Christmas is coming. And, to many a prospective six-stringer, that means asking Santa for a new guitar.
Whether or not that new guitar materializes, though, is another matter entirely. If, like me, your answer to the question “how many guitars should you own?” is always “one more than you currently have,” it’s difficult to make the case that you really “need” that new instrument to the powers that be (usually your better half).
I’ve talked before in this blog about strategies for smuggling a new six string into your home. Recently, I heard mention of a new approach, and given that the holiday season is almost upon us; I thought it pertinent to share with you all.
(I should offer a disclaimer at this point. As with all my previous “how to get a new guitar past your significant other” advice on this blog, I’m almost 100% per cent certain that this will not work. But heck, it’s the festive season, and Christmas miracles do sometimes happen!)
If you want that sweet sounding new Taylor acoustic or Gibson solid-bodied electric, then you’re going to need to find a sacrificial lamb. And, if you can bear to part with said lamb, then the rewards are yours for the taking.
So what is a sacrificial lamb? It’s that guitar in your collection that’s been
gathering dust. Perhaps you bought it on a whim. Maybe it’s a mid-level instrument that you outgrew or upgraded a way into your guitar-playing journey, but didn’t want to part with for sentimental reasons.
I’m guessing you’ve got one somewhere; sat forlornly on a guitar stand or hiding in a dog-eared case under your bed. You probably forget to mention it when running through your collection with guitar playing buddies and it certainly wouldn’t be the first thing you grabbed if your house was on fire.
What you’re going to do is make a very visible display of either selling or giving that guitar away.
Now, it’s really important that you do this before making any mention of the new instrument that you covet. You have to make sure that the sale of this guitar and the purchase of the next one appear in no way related.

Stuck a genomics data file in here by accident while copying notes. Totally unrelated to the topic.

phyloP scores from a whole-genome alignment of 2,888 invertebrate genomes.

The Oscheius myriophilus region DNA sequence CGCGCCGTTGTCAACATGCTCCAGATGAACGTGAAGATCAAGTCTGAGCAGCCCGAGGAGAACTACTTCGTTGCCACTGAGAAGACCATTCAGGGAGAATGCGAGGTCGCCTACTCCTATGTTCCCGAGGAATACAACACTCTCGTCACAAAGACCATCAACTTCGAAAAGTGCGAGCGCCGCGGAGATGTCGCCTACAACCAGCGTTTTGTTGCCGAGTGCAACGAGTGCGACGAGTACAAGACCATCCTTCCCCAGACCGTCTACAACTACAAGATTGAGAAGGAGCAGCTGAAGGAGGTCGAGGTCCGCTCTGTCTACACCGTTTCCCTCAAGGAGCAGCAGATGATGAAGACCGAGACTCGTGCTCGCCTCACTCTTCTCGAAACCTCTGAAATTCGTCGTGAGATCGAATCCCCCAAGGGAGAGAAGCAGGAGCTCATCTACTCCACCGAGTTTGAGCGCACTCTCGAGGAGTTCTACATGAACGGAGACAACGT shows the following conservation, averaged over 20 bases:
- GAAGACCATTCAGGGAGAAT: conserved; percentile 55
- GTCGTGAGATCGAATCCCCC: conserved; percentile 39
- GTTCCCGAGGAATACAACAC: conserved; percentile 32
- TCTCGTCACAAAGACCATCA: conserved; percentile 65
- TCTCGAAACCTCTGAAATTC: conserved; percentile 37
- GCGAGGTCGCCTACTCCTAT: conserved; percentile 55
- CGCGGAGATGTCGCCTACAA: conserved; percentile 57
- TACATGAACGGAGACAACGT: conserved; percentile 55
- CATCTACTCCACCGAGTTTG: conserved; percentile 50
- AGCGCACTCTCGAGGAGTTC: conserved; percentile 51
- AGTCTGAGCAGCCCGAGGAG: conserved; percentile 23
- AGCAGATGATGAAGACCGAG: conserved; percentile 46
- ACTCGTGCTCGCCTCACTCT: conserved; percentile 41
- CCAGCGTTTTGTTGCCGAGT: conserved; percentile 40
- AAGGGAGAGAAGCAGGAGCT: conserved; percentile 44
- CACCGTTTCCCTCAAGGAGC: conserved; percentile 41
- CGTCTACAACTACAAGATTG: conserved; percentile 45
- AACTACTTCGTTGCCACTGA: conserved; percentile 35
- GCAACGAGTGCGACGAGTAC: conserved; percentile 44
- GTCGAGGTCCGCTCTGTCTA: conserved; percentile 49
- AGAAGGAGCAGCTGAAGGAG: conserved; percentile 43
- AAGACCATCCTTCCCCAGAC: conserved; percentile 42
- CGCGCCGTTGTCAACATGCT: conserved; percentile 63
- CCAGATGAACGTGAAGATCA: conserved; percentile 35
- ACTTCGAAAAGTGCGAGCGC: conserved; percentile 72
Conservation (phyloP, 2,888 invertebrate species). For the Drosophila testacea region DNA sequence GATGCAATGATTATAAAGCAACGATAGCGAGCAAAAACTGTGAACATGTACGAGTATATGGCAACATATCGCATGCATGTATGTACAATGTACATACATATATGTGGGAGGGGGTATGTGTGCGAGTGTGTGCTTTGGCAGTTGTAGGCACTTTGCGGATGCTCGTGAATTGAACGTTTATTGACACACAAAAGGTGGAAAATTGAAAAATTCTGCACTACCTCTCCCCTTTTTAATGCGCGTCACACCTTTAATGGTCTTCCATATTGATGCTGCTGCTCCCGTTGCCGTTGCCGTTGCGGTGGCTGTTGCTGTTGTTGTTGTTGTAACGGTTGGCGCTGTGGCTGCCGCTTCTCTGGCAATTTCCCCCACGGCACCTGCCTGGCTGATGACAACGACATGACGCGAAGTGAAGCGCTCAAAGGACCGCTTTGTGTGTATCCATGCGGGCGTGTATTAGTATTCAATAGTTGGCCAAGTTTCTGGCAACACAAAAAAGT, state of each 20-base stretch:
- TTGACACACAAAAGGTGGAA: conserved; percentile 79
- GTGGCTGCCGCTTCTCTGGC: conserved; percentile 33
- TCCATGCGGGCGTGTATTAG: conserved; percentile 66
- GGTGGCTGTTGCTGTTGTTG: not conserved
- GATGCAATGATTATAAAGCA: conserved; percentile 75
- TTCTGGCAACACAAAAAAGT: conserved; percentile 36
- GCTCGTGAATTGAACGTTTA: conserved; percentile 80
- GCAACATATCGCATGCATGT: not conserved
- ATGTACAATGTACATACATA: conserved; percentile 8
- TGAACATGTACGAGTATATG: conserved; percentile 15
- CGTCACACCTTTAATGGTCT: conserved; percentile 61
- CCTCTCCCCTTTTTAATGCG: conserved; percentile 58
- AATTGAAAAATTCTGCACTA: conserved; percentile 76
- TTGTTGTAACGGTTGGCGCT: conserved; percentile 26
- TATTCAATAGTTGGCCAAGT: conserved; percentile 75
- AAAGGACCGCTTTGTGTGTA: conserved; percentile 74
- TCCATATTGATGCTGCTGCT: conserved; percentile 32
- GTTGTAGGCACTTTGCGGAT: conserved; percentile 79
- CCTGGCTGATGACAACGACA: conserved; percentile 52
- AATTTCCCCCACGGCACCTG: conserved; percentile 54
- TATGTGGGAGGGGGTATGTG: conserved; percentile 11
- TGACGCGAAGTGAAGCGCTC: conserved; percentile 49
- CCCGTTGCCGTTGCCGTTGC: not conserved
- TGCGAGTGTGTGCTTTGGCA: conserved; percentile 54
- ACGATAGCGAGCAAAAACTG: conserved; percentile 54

That’s because sacrificing the lamb isn’t just about getting rid of a guitar. It’s about making you look like you’ve turned over a new leaf; like you’re not the sort of person who hoards all things six string, someone who has a financial compass and isn’t prone to impulsive guitar splurging (or asking loved ones to do the splurging for them once the holidays roll around). If you really want to seal the deal, consider using a coaster or getting a haircut.
All of this is a lie of course. Said new leaf remains resolutely unturned, and chances are, you’ll be trying this or a similar tactic next birthday/holiday season/time you drunk buy a replica Black Beauty Les Paul after watching videos of Led Zep at the Albert Hall on YouTube. But those are problems for future you. Right now, let’s get back to the matter at hand.
With your lamb sacrificed, it’s time to mention that new “best guitar ever” to your partner. Now that you’ve laid the groundwork, you’re in a much stronger position to ask for a new axe. After all, you just sold a guitar. That means you’re no longer a man-child with a G.A.S problem (gear acquiring syndrome – not flatulence); you’re a well-adjusted adult who can let go of the things they don’t need…
Until next year, at least.
Coming up with a great cover is an art in itself. Effectively, you’ve got to take a strong template established by someone else and rework it enough that your voice shines through, while retaining the integrity of the original piece. It certainly isn’t easy. When you think about it, there have been many, many cover versions released over the years, but only a minority of those can hold a candle to the original version.
“Playing the guitar is like telling the truth - you never have to worry about repeating the same [lie] if you told the truth. You don't have to pretend, or cover up. If someone asks you again, you don't have to think about it or worry about it because there it is. It's you.” – B.B. King